In Rare Move, Shin Bet Joins Probe Into Shooting at Israeli Arab Cop's Home

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Police officers next to Hakroush's home in Kafr Kana, on Friday.
Police officers next to Hakroush's home in Kafr Kana, on Friday. Credit: Gil Eliahu

The Shin Bet security service has joined the investigation into the gunshots fired at the Kafr Kana home of the head of the police division for preventing crime in Israel's Arab communities on Friday night.

At the time of the attack, Chief Superintendent Jamal Hakroush was sitting with his wife on the home's balcony. No one was hurt, but the house was damaged by the bullets.

Police believe that the Abu Latif crime organization, one of the largest in Israel and most prominent in the country's north, is behind the shooting. Despite this, a source involved in the investigation said that they are considering the possibility that the attack was politically motivated. Hakroush, the first Muslim chief superintendent in police history, may have been targeted as a way to "harm a regime symbol."

Chief Superintendent Jamal Hakroush in his Kafr Kana home, on Friday.Credit: Gil Eliahu

The Shin Bet's role in the investigation is exceptional; the police usually deal with such events. They were brought in, however, due to suspicions that the crime was ordered by a criminal organization within the Arab community. According to the source, they are also involved because Hakroush is a senior police official. The Shin Bet refused to comment on the matter.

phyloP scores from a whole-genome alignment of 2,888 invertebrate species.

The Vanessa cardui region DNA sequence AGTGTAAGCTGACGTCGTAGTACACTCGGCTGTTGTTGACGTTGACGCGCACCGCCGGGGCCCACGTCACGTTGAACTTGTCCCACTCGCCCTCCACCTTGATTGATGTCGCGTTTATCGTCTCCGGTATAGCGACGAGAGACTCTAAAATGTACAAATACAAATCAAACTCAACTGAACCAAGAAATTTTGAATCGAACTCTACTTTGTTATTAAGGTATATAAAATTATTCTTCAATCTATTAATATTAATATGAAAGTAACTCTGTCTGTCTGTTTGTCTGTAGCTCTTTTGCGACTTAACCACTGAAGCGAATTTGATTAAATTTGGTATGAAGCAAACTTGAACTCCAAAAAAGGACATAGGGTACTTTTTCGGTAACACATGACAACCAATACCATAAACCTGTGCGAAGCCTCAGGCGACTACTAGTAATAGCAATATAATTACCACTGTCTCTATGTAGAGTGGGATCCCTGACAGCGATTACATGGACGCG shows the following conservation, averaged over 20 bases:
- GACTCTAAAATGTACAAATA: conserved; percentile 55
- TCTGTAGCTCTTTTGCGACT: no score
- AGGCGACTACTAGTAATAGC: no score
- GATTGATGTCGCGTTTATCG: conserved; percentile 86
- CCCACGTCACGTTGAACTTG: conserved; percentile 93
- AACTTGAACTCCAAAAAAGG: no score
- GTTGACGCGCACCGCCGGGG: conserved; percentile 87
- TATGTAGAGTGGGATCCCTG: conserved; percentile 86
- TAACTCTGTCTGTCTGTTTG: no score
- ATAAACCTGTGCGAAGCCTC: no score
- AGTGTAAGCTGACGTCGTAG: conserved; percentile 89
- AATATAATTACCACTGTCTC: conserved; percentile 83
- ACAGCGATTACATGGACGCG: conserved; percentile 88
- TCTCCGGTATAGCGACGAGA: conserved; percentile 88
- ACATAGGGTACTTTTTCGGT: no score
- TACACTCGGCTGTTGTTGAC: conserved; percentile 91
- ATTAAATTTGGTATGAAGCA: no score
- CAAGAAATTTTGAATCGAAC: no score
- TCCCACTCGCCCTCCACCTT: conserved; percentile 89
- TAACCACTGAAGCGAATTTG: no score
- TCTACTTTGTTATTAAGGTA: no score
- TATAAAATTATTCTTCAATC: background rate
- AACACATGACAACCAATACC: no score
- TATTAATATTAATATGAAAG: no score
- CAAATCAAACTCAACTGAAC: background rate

Hakroush told Haaretz after the shooting, "Nothing will deter me. I’ll continue to provide personal security for every citizen of this country; it’s my calling.”

Public Security Minister Omer Bar-Lev said that the shooting amounts to no less than “a clear declaration of war by crime organizations against Israel’s police, and that is a big mistake on their part.”

Hakroush assumed his post last month. His division was established in order to reduce violent crime in Arab society, from which 80 people have been murdered since the beginning of the year. When asked by Haaretz two weeks ago whether the police had lost control over the Arab street, Hakroush replied: “Definitely not, we haven’t lost our deterrence and we won’t.” However, he admitted, "the outcome is not good."

As reported last month, Prime Minister Naftali Bennett and Bar-Lev supported the involvement of the Shin Bet in criminal investigations involving firearms in the Arab community, whereas Shin Bet chief Nadav Argaman opposed it. When asked about the matter last month, Hakroush said that he did not believe the Shin Bet was the answer.

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